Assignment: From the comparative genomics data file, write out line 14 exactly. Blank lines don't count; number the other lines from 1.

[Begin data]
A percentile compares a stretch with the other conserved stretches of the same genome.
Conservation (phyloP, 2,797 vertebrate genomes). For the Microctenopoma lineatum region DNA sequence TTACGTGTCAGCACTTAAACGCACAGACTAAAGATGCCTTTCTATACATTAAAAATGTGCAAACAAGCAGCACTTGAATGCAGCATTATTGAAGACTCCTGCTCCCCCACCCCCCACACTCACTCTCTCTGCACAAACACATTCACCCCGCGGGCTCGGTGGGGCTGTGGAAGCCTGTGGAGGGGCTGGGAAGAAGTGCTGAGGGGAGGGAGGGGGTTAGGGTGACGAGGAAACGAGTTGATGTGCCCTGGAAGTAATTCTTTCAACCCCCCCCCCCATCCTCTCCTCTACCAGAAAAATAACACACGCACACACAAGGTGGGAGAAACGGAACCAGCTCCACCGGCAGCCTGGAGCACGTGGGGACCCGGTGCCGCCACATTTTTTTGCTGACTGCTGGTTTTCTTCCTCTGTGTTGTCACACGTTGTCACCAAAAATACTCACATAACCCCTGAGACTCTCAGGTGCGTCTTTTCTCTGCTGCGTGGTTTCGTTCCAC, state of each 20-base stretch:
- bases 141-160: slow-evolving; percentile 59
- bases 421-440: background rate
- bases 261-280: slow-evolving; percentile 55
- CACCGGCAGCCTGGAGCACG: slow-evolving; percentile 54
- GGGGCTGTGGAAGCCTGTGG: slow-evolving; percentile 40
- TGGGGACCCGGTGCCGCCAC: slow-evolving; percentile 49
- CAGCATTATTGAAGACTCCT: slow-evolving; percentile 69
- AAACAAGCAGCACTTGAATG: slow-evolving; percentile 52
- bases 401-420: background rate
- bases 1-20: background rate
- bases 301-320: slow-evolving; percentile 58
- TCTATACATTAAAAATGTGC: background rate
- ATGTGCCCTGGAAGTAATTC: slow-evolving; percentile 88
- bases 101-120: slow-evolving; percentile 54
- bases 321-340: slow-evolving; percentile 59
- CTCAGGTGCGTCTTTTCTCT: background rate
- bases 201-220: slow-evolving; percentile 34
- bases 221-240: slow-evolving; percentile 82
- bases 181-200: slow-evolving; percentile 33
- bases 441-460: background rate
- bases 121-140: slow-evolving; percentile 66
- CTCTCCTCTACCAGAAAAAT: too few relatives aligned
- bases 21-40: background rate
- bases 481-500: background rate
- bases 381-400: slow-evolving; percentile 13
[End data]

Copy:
- TCTATACATTAAAAATGTGC: background rate